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China considers "real name system" for blogs

     
9:54 am on Oct 23, 2006 (gmt 0)

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China moves towards "real name system" for blogs [today.reuters.co.uk]
The Internet Society of China has recommended to the government that bloggers be required to use their real names when they register blogs, state media said on Monday, in the latest attempt to regulate free-wheeling Web content.

The society, which is affiliated with the Ministry of Information Industry, said no decision had been made but that a 'real name system' was inevitable.


I have heard rumors of this in the past not only for blogs but forums, BBS systems, and Wikis. I wonder how they would implement it? That seems like quite a chore unless there's a central real-name database to work from.
10:51 am on Oct 23, 2006 (gmt 0)

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They'd probably implement it by making it law.

It would only be tested if a blog required 'investigation' due to undesirable content. It would then be a much more serious crime, if the blog was both undesirable and 'mislabelled'. Tracing the owner, of course, would be a doddle.

It might be possible to have a registration system, whereby the registration name has to be the same as the display name, which would mean outlawing every 'unofficial' blog.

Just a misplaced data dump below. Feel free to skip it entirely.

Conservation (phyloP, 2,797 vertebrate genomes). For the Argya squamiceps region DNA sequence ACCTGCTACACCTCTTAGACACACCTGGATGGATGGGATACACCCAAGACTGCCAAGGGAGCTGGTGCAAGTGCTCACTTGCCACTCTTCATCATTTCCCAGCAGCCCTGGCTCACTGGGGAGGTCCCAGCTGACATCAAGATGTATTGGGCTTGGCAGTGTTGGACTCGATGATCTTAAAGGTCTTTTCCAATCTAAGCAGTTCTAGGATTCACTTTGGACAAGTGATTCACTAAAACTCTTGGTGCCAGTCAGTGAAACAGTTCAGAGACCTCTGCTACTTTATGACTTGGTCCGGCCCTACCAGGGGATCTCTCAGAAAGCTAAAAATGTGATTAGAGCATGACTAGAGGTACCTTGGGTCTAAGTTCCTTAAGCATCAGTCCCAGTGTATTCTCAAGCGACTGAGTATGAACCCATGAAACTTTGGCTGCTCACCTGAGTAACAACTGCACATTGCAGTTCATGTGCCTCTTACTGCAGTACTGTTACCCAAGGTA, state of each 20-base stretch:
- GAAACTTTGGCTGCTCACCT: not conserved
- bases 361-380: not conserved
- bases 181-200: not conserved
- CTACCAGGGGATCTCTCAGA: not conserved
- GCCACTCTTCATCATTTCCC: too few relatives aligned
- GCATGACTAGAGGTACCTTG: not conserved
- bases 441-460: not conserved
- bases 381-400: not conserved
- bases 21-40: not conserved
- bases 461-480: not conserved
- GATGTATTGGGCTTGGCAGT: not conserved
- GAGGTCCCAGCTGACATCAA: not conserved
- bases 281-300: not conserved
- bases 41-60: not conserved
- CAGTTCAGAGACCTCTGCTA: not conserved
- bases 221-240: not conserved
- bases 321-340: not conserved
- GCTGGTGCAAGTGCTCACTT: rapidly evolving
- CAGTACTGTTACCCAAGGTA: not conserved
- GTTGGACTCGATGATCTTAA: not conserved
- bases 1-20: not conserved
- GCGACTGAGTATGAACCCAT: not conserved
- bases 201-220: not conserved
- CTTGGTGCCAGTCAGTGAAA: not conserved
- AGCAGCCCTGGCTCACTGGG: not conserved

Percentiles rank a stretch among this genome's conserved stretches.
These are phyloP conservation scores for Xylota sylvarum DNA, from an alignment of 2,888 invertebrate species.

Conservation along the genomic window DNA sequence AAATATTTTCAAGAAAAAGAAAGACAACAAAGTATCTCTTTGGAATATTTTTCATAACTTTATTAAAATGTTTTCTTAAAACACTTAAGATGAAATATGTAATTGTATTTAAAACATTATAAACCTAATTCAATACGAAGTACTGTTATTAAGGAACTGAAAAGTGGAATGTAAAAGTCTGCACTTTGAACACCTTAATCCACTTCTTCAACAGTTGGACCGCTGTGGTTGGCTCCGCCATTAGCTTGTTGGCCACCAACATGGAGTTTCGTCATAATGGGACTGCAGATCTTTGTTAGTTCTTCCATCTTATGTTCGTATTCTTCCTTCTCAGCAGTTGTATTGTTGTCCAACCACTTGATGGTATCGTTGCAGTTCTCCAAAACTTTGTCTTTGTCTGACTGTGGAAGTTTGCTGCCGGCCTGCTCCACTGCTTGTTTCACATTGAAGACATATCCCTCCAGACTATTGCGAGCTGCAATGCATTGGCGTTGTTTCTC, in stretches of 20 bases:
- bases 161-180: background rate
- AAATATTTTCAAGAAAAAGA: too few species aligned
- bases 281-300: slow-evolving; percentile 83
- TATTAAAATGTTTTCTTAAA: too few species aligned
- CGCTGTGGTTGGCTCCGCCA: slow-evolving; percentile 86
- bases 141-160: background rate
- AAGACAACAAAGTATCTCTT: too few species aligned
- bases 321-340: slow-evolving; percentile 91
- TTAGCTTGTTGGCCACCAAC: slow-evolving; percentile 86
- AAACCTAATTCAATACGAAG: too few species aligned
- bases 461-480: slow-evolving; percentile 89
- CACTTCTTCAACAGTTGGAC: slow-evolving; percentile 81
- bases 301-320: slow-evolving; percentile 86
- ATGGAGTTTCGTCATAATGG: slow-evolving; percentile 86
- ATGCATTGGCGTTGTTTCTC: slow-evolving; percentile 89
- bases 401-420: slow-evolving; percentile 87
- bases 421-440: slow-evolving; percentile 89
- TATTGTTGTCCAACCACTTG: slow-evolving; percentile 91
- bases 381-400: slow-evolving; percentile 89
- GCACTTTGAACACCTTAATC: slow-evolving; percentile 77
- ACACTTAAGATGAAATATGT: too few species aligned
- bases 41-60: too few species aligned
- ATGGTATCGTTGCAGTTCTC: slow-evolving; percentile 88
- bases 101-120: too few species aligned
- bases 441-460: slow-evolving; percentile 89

Either way, you can bet that human rights don't come very close :)

2:20 am on Oct 26, 2006 (gmt 0)

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I do not believe that our government is competent for this complicated work.
2:41 am on Oct 26, 2006 (gmt 0)

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I'm not sure if the proposal here affects the registered name or the displayed name. Many blogs will allow you to sign up by giving a full name and address but will only publically publish a nick-name for you.
4:10 am on Oct 26, 2006 (gmt 0)

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I believe they are trying to remove the anonymity component from blogs. If their blog can be traced back to them, this would make people more wary of what they publish on the web. As all websites in China require registration [webmasterworld.com] this would make policing the Chinese blogosphere a bit easier.
3:39 am on Oct 27, 2006 (gmt 0)

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OK, they can make this into law, but , what about people who purchased domain and hosting overseas?
8:44 am on Oct 27, 2006 (gmt 0)

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I don't see how this could be enforced outside China. I assume it will only apply to people being hosted inside the country.